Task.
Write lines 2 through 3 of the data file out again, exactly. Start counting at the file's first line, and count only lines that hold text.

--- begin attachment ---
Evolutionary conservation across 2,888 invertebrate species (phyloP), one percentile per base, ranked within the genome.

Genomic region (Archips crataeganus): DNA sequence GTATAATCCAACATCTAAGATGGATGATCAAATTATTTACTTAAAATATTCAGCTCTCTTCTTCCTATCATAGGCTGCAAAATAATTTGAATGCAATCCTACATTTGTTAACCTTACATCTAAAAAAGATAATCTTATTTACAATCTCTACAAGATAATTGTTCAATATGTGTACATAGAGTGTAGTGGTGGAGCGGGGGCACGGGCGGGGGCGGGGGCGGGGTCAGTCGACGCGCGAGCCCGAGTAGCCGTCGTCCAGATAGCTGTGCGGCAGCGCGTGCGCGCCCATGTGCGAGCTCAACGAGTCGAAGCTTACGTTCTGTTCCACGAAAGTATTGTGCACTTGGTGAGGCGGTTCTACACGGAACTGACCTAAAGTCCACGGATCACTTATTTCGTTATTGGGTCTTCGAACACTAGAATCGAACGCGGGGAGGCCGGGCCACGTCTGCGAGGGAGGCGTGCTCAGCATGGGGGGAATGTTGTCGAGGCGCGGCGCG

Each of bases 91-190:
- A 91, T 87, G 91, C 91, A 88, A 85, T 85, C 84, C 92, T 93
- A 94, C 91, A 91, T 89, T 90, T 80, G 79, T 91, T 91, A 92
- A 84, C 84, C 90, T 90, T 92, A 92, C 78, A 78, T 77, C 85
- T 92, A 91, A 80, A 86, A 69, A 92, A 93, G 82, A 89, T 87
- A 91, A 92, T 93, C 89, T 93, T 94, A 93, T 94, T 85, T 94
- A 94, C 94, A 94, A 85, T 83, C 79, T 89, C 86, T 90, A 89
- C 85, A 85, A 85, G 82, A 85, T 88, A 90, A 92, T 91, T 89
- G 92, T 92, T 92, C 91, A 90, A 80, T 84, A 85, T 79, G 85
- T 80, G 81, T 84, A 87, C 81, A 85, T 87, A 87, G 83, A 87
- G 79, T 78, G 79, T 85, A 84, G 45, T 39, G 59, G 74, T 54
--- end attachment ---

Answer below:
Genomic region (Archips crataeganus): DNA sequence GTATAATCCAACATCTAAGATGGATGATCAAATTATTTACTTAAAATATTCAGCTCTCTTCTTCCTATCATAGGCTGCAAAATAATTTGAATGCAATCCTACATTTGTTAACCTTACATCTAAAAAAGATAATCTTATTTACAATCTCTACAAGATAATTGTTCAATATGTGTACATAGAGTGTAGTGGTGGAGCGGGGGCACGGGCGGGGGCGGGGGCGGGGTCAGTCGACGCGCGAGCCCGAGTAGCCGTCGTCCAGATAGCTGTGCGGCAGCGCGTGCGCGCCCATGTGCGAGCTCAACGAGTCGAAGCTTACGTTCTGTTCCACGAAAGTATTGTGCACTTGGTGAGGCGGTTCTACACGGAACTGACCTAAAGTCCACGGATCACTTATTTCGTTATTGGGTCTTCGAACACTAGAATCGAACGCGGGGAGGCCGGGCCACGTCTGCGAGGGAGGCGTGCTCAGCATGGGGGGAATGTTGTCGAGGCGCGGCGCG

Each of bases 91-190: